In this 200th Feedback Loop post, I’d like to share budget slides I presented earlier this month during the open session of our National Advisory General Medical Sciences Council meeting. The session also included updates on several of our initiatives as well concept clearances for two new ones, which are briefly described in the meeting summary.
As part of my acting director’s report, I presented our Fiscal Year 2012 funding plan and focused specifically on our budget for research project grants (RPGs), which includes mostly R01s. The figures below are based on a budget estimate for Fiscal Year 2012, which begins on October 1. Since NIH has not yet received an appropriation for the next fiscal year, the estimate assumes that the budget will be at approximately the Fiscal Year 2011 level.
Figure 1 breaks down the total NIGMS budget of about $2.034 billion into its major components and shows that 67% of the budget will support RPGs. Of that portion, we will use around 76% to pay noncompeting grants (commitments on grants already awarded). This leaves about 23% for competing grants and 1% for supplements.
Figure 2 breaks down the competing RPG budget. It shows that 93% will be used to pay investigator-initiated research and that the remaining 7% will fund mainly R01 grants submitted in response to requests for applications (RFAs), which have been carefully considered by NIGMS staff in consultation with the scientific community and have been approved by our Advisory Council during the concept clearance process.
The final figure shows that the portion of the competing RPG budget spent on investigator-initiated research during the last 8 years has varied between 87% and 94%, further indicating that NIGMS commits a relatively small amount of RPG funds to grants that are not investigator-initiated.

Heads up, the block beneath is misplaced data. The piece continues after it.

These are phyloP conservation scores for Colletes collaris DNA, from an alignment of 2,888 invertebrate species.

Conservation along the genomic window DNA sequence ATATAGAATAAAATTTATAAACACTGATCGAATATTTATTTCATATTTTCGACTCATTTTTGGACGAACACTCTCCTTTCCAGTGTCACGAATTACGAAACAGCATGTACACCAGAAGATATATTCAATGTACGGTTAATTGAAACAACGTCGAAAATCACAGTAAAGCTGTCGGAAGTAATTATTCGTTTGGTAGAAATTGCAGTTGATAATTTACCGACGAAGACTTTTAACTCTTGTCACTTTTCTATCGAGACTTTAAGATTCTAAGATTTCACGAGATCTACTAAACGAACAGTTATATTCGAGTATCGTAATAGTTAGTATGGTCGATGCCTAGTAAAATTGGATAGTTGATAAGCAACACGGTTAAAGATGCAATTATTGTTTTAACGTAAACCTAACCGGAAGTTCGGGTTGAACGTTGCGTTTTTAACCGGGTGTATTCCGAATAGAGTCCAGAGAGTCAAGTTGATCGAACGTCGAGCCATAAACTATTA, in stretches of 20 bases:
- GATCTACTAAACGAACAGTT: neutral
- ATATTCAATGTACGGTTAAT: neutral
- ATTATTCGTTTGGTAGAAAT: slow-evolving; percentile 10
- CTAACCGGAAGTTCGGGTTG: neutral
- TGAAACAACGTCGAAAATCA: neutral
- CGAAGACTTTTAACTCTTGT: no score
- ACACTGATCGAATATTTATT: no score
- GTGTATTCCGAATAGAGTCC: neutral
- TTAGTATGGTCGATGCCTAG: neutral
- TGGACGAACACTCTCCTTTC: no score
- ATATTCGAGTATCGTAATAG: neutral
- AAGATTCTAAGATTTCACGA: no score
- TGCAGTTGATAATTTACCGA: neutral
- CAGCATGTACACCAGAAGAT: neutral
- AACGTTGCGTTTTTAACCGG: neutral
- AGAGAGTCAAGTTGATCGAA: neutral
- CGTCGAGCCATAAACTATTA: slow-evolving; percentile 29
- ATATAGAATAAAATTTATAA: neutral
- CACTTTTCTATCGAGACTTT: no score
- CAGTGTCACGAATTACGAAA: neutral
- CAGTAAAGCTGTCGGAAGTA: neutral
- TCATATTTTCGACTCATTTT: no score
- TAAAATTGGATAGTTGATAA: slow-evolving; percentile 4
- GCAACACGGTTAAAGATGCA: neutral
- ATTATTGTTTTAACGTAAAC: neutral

10 Replies to “Funding Allocation for Research Project Grants in Fiscal Year 2012”
Thanks for continuing the tradition of posting the funding data for your Institute.
I am happy to continue this tradition and welcome suggestions for future posts, including data analyses.
I think it would be extremely interesting to compare the impact score/percentile distributions of R01 grants written using the four different typefaces allowed by the SF424 instructions. This may sounds bizarre, but I have a hypothesis based on research on typeface readability that those grants written using the allowable serif typefaces–Georgia and Palatino–will score better than those written using the allowable sans serif typefaces–Arial and Helvetica.
What is the historical percentage of any FY RPG budget that is allocated for competing versus non-competing grants?
In recent years, competing RPGs have made up about 25% of the RPG budget. Since the average length of a grant is 4 years, about 75% of the RPG budget pays for the noncompeting years.
Is there a FY 2012 payline for R15 Area grants? Now that the FY 2012 appropriations have been passed, is there a timeline for making funding decisions on grant applications reviewed in the September 2011 council review?
NIGMS does not make funding decisions based on a predetermined payline, and the priority score is not the only factor that Institute staff consider when recommending specific grant applications for funding. For Fiscal Year 2011, the NIGMS success rate for AREA (R15) grants was about 20%. For more on the AREA program and success rates across NIH, see the December 23 post from NIH’s Sally Rockey.
The distribution of the Fiscal Year 2012 appropriation is still in the works, and the Fiscal Year 2012 success rates won’t be available until after the year is complete.
Thanks for this information. Do you know the timeline for funding decision for R15 applications reviewed in October 2011?
R15 applications reviewed in October underwent the second level of review by the National Advisory General Medical Sciences Council in January 2012. NIGMS staff are in the process of making funding decisions and will let successful applicants know within a few weeks. However, for further information you should contact your program director, whose name is on the summary statement you received.
Thank you for replying to my post and for sharing AREA program post by Sally Rockey.